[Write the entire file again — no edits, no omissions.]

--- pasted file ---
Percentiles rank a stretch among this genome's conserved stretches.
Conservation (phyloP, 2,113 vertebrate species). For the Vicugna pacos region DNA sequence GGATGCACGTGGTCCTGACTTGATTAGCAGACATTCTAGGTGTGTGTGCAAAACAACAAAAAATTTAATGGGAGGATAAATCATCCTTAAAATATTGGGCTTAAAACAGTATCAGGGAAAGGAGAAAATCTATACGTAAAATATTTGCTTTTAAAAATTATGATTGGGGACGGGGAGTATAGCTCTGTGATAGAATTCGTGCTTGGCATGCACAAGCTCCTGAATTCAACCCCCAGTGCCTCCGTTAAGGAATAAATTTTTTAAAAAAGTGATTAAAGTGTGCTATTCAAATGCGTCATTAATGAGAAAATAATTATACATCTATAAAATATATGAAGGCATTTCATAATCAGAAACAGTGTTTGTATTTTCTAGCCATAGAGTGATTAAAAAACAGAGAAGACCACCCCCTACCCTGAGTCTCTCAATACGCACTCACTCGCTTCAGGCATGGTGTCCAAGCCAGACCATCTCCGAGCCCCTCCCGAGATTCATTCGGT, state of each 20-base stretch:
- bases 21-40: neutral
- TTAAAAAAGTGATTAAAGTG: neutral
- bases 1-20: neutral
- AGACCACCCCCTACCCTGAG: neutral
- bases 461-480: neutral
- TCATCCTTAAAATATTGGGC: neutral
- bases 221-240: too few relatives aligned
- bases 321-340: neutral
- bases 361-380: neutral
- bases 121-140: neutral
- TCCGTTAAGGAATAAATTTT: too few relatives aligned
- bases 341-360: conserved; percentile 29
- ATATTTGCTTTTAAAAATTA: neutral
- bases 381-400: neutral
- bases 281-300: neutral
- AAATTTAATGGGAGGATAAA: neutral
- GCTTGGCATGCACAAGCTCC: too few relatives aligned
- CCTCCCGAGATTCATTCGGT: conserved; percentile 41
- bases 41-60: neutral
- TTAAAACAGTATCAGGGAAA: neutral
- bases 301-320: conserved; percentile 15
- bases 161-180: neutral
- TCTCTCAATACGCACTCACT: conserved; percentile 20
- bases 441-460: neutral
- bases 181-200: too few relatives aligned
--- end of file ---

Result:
Percentiles rank a stretch among this genome's conserved stretches.
Conservation (phyloP, 2,113 vertebrate species). For the Vicugna pacos region DNA sequence GGATGCACGTGGTCCTGACTTGATTAGCAGACATTCTAGGTGTGTGTGCAAAACAACAAAAAATTTAATGGGAGGATAAATCATCCTTAAAATATTGGGCTTAAAACAGTATCAGGGAAAGGAGAAAATCTATACGTAAAATATTTGCTTTTAAAAATTATGATTGGGGACGGGGAGTATAGCTCTGTGATAGAATTCGTGCTTGGCATGCACAAGCTCCTGAATTCAACCCCCAGTGCCTCCGTTAAGGAATAAATTTTTTAAAAAAGTGATTAAAGTGTGCTATTCAAATGCGTCATTAATGAGAAAATAATTATACATCTATAAAATATATGAAGGCATTTCATAATCAGAAACAGTGTTTGTATTTTCTAGCCATAGAGTGATTAAAAAACAGAGAAGACCACCCCCTACCCTGAGTCTCTCAATACGCACTCACTCGCTTCAGGCATGGTGTCCAAGCCAGACCATCTCCGAGCCCCTCCCGAGATTCATTCGGT, state of each 20-base stretch:
- bases 21-40: neutral
- TTAAAAAAGTGATTAAAGTG: neutral
- bases 1-20: neutral
- AGACCACCCCCTACCCTGAG: neutral
- bases 461-480: neutral
- TCATCCTTAAAATATTGGGC: neutral
- bases 221-240: too few relatives aligned
- bases 321-340: neutral
- bases 361-380: neutral
- bases 121-140: neutral
- TCCGTTAAGGAATAAATTTT: too few relatives aligned
- bases 341-360: conserved; percentile 29
- ATATTTGCTTTTAAAAATTA: neutral
- bases 381-400: neutral
- bases 281-300: neutral
- AAATTTAATGGGAGGATAAA: neutral
- GCTTGGCATGCACAAGCTCC: too few relatives aligned
- CCTCCCGAGATTCATTCGGT: conserved; percentile 41
- bases 41-60: neutral
- TTAAAACAGTATCAGGGAAA: neutral
- bases 301-320: conserved; percentile 15
- bases 161-180: neutral
- TCTCTCAATACGCACTCACT: conserved; percentile 20
- bases 441-460: neutral
- bases 181-200: too few relatives aligned